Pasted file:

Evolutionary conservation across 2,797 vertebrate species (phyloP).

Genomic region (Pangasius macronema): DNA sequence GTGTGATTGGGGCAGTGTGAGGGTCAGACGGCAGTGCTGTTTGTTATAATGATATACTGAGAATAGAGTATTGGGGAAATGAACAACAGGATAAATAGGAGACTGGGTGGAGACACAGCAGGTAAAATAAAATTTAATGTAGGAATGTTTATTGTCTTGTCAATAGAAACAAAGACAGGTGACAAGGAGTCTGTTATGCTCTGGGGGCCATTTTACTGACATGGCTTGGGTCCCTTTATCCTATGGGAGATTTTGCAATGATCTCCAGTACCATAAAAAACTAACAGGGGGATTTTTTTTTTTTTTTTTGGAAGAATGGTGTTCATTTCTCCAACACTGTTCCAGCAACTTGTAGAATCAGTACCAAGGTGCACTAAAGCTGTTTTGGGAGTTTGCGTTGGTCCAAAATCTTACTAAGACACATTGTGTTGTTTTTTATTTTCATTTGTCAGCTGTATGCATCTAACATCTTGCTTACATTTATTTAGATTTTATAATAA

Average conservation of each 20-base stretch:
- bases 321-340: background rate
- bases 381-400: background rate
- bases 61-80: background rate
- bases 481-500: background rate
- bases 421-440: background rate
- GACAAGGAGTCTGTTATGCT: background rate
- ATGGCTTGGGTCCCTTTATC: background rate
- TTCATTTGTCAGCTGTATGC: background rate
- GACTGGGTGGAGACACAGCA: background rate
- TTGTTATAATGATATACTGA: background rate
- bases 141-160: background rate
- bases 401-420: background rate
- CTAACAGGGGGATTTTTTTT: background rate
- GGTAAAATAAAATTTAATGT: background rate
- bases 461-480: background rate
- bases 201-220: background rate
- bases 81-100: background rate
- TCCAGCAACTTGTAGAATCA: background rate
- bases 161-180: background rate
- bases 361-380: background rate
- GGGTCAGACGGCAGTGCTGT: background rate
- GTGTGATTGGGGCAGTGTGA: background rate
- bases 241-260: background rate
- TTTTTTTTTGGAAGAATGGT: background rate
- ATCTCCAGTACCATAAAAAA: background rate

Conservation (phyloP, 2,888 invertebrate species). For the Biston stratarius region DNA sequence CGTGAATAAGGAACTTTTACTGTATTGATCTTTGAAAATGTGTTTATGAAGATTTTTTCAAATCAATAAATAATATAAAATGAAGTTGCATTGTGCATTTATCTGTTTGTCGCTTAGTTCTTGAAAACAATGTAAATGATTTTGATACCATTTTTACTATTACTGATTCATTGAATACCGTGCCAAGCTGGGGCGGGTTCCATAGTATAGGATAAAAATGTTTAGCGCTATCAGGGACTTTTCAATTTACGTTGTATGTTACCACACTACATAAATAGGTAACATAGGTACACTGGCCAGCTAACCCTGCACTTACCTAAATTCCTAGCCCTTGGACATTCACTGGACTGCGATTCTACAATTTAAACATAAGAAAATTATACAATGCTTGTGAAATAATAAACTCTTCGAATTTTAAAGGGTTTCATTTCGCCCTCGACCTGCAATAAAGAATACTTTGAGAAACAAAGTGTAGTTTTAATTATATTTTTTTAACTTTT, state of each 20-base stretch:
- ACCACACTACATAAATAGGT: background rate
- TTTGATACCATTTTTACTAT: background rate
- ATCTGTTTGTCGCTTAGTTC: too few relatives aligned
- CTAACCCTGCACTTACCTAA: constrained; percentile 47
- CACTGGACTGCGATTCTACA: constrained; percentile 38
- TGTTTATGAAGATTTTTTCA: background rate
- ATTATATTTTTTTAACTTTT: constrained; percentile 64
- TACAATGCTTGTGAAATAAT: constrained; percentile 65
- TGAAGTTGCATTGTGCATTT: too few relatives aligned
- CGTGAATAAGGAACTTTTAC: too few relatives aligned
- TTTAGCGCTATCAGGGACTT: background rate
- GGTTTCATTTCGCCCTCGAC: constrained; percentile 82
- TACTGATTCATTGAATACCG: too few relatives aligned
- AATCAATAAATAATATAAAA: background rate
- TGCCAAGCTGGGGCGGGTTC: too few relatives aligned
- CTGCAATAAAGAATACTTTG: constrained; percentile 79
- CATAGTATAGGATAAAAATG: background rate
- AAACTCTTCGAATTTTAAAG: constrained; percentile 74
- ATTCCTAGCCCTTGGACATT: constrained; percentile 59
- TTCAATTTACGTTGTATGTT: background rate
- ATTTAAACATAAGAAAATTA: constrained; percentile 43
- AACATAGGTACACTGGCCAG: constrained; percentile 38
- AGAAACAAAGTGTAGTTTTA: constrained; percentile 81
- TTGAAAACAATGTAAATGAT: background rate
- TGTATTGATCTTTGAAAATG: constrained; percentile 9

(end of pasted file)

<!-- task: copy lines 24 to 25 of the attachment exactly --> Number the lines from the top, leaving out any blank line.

- GGGTCAGACGGCAGTGCTGT: background rate
- GTGTGATTGGGGCAGTGTGA: background rate